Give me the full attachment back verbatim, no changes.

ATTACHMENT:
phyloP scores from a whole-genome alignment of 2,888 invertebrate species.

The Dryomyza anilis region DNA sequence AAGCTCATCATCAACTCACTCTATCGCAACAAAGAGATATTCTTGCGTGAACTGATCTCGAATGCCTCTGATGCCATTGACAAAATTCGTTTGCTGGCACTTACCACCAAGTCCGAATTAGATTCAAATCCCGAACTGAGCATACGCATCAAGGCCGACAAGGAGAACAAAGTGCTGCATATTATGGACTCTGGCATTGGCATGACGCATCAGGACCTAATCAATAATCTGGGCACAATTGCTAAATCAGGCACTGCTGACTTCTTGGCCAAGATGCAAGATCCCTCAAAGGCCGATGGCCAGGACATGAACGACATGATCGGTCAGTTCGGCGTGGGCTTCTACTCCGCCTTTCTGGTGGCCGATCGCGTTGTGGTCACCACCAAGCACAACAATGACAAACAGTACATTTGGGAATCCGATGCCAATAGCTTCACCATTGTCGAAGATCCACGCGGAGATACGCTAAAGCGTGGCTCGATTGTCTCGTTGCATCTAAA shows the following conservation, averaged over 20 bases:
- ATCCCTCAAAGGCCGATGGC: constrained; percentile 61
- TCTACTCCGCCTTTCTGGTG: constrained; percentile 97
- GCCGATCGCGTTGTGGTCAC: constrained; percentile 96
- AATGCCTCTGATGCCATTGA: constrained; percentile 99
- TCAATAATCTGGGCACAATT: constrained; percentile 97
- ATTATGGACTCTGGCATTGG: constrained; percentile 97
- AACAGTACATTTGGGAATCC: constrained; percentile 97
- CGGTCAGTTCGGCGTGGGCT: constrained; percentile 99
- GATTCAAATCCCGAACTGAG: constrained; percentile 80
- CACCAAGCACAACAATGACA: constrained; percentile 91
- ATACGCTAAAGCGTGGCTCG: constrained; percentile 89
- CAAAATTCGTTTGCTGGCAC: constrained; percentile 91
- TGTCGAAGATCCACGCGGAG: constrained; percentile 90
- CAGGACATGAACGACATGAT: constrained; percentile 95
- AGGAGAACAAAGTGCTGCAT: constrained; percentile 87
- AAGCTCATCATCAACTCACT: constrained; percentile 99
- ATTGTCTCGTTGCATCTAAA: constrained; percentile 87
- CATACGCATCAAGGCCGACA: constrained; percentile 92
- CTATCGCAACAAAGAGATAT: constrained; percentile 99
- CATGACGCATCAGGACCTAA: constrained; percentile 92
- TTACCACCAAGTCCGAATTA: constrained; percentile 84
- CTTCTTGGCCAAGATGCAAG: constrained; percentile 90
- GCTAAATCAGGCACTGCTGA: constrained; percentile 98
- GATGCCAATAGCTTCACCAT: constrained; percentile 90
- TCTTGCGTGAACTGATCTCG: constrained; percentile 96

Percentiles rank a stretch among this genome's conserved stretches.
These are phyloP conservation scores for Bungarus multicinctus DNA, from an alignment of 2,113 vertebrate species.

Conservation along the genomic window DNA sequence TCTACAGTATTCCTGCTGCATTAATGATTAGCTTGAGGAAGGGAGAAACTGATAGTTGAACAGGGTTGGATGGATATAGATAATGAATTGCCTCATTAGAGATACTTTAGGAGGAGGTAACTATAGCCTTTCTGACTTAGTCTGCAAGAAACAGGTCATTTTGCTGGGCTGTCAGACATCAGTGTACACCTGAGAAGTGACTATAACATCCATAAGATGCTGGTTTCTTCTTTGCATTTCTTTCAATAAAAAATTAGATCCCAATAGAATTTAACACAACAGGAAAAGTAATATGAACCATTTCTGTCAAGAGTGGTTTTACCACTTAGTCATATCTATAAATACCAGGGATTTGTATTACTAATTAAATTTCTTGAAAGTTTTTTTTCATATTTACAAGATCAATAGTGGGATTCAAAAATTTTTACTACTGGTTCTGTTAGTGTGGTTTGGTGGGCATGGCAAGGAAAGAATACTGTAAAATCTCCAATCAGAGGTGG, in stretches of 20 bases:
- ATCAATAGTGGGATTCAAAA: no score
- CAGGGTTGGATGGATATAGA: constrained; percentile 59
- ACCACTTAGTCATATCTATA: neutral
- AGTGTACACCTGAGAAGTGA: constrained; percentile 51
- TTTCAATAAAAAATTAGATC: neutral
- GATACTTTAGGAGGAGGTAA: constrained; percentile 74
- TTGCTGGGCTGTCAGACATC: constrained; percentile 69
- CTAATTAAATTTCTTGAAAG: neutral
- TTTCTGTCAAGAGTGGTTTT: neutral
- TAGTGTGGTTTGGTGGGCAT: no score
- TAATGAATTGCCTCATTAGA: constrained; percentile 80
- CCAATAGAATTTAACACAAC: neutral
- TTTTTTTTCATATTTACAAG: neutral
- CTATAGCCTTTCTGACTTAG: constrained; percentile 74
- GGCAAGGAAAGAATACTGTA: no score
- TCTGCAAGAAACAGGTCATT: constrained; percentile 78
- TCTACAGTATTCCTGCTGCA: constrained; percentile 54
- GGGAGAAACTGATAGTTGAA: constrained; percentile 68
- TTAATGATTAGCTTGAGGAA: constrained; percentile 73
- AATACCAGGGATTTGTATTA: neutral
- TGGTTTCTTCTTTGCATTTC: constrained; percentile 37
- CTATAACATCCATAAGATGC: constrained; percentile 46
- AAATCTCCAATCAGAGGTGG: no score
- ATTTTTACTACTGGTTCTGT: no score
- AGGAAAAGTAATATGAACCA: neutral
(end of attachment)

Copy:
phyloP scores from a whole-genome alignment of 2,888 invertebrate species.

The Dryomyza anilis region DNA sequence AAGCTCATCATCAACTCACTCTATCGCAACAAAGAGATATTCTTGCGTGAACTGATCTCGAATGCCTCTGATGCCATTGACAAAATTCGTTTGCTGGCACTTACCACCAAGTCCGAATTAGATTCAAATCCCGAACTGAGCATACGCATCAAGGCCGACAAGGAGAACAAAGTGCTGCATATTATGGACTCTGGCATTGGCATGACGCATCAGGACCTAATCAATAATCTGGGCACAATTGCTAAATCAGGCACTGCTGACTTCTTGGCCAAGATGCAAGATCCCTCAAAGGCCGATGGCCAGGACATGAACGACATGATCGGTCAGTTCGGCGTGGGCTTCTACTCCGCCTTTCTGGTGGCCGATCGCGTTGTGGTCACCACCAAGCACAACAATGACAAACAGTACATTTGGGAATCCGATGCCAATAGCTTCACCATTGTCGAAGATCCACGCGGAGATACGCTAAAGCGTGGCTCGATTGTCTCGTTGCATCTAAA shows the following conservation, averaged over 20 bases:
- ATCCCTCAAAGGCCGATGGC: constrained; percentile 61
- TCTACTCCGCCTTTCTGGTG: constrained; percentile 97
- GCCGATCGCGTTGTGGTCAC: constrained; percentile 96
- AATGCCTCTGATGCCATTGA: constrained; percentile 99
- TCAATAATCTGGGCACAATT: constrained; percentile 97
- ATTATGGACTCTGGCATTGG: constrained; percentile 97
- AACAGTACATTTGGGAATCC: constrained; percentile 97
- CGGTCAGTTCGGCGTGGGCT: constrained; percentile 99
- GATTCAAATCCCGAACTGAG: constrained; percentile 80
- CACCAAGCACAACAATGACA: constrained; percentile 91
- ATACGCTAAAGCGTGGCTCG: constrained; percentile 89
- CAAAATTCGTTTGCTGGCAC: constrained; percentile 91
- TGTCGAAGATCCACGCGGAG: constrained; percentile 90
- CAGGACATGAACGACATGAT: constrained; percentile 95
- AGGAGAACAAAGTGCTGCAT: constrained; percentile 87
- AAGCTCATCATCAACTCACT: constrained; percentile 99
- ATTGTCTCGTTGCATCTAAA: constrained; percentile 87
- CATACGCATCAAGGCCGACA: constrained; percentile 92
- CTATCGCAACAAAGAGATAT: constrained; percentile 99
- CATGACGCATCAGGACCTAA: constrained; percentile 92
- TTACCACCAAGTCCGAATTA: constrained; percentile 84
- CTTCTTGGCCAAGATGCAAG: constrained; percentile 90
- GCTAAATCAGGCACTGCTGA: constrained; percentile 98
- GATGCCAATAGCTTCACCAT: constrained; percentile 90
- TCTTGCGTGAACTGATCTCG: constrained; percentile 96

Percentiles rank a stretch among this genome's conserved stretches.
These are phyloP conservation scores for Bungarus multicinctus DNA, from an alignment of 2,113 vertebrate species.

Conservation along the genomic window DNA sequence TCTACAGTATTCCTGCTGCATTAATGATTAGCTTGAGGAAGGGAGAAACTGATAGTTGAACAGGGTTGGATGGATATAGATAATGAATTGCCTCATTAGAGATACTTTAGGAGGAGGTAACTATAGCCTTTCTGACTTAGTCTGCAAGAAACAGGTCATTTTGCTGGGCTGTCAGACATCAGTGTACACCTGAGAAGTGACTATAACATCCATAAGATGCTGGTTTCTTCTTTGCATTTCTTTCAATAAAAAATTAGATCCCAATAGAATTTAACACAACAGGAAAAGTAATATGAACCATTTCTGTCAAGAGTGGTTTTACCACTTAGTCATATCTATAAATACCAGGGATTTGTATTACTAATTAAATTTCTTGAAAGTTTTTTTTCATATTTACAAGATCAATAGTGGGATTCAAAAATTTTTACTACTGGTTCTGTTAGTGTGGTTTGGTGGGCATGGCAAGGAAAGAATACTGTAAAATCTCCAATCAGAGGTGG, in stretches of 20 bases:
- ATCAATAGTGGGATTCAAAA: no score
- CAGGGTTGGATGGATATAGA: constrained; percentile 59
- ACCACTTAGTCATATCTATA: neutral
- AGTGTACACCTGAGAAGTGA: constrained; percentile 51
- TTTCAATAAAAAATTAGATC: neutral
- GATACTTTAGGAGGAGGTAA: constrained; percentile 74
- TTGCTGGGCTGTCAGACATC: constrained; percentile 69
- CTAATTAAATTTCTTGAAAG: neutral
- TTTCTGTCAAGAGTGGTTTT: neutral
- TAGTGTGGTTTGGTGGGCAT: no score
- TAATGAATTGCCTCATTAGA: constrained; percentile 80
- CCAATAGAATTTAACACAAC: neutral
- TTTTTTTTCATATTTACAAG: neutral
- CTATAGCCTTTCTGACTTAG: constrained; percentile 74
- GGCAAGGAAAGAATACTGTA: no score
- TCTGCAAGAAACAGGTCATT: constrained; percentile 78
- TCTACAGTATTCCTGCTGCA: constrained; percentile 54
- GGGAGAAACTGATAGTTGAA: constrained; percentile 68
- TTAATGATTAGCTTGAGGAA: constrained; percentile 73
- AATACCAGGGATTTGTATTA: neutral
- TGGTTTCTTCTTTGCATTTC: constrained; percentile 37
- CTATAACATCCATAAGATGC: constrained; percentile 46
- AAATCTCCAATCAGAGGTGG: no score
- ATTTTTACTACTGGTTCTGT: no score
- AGGAAAAGTAATATGAACCA: neutral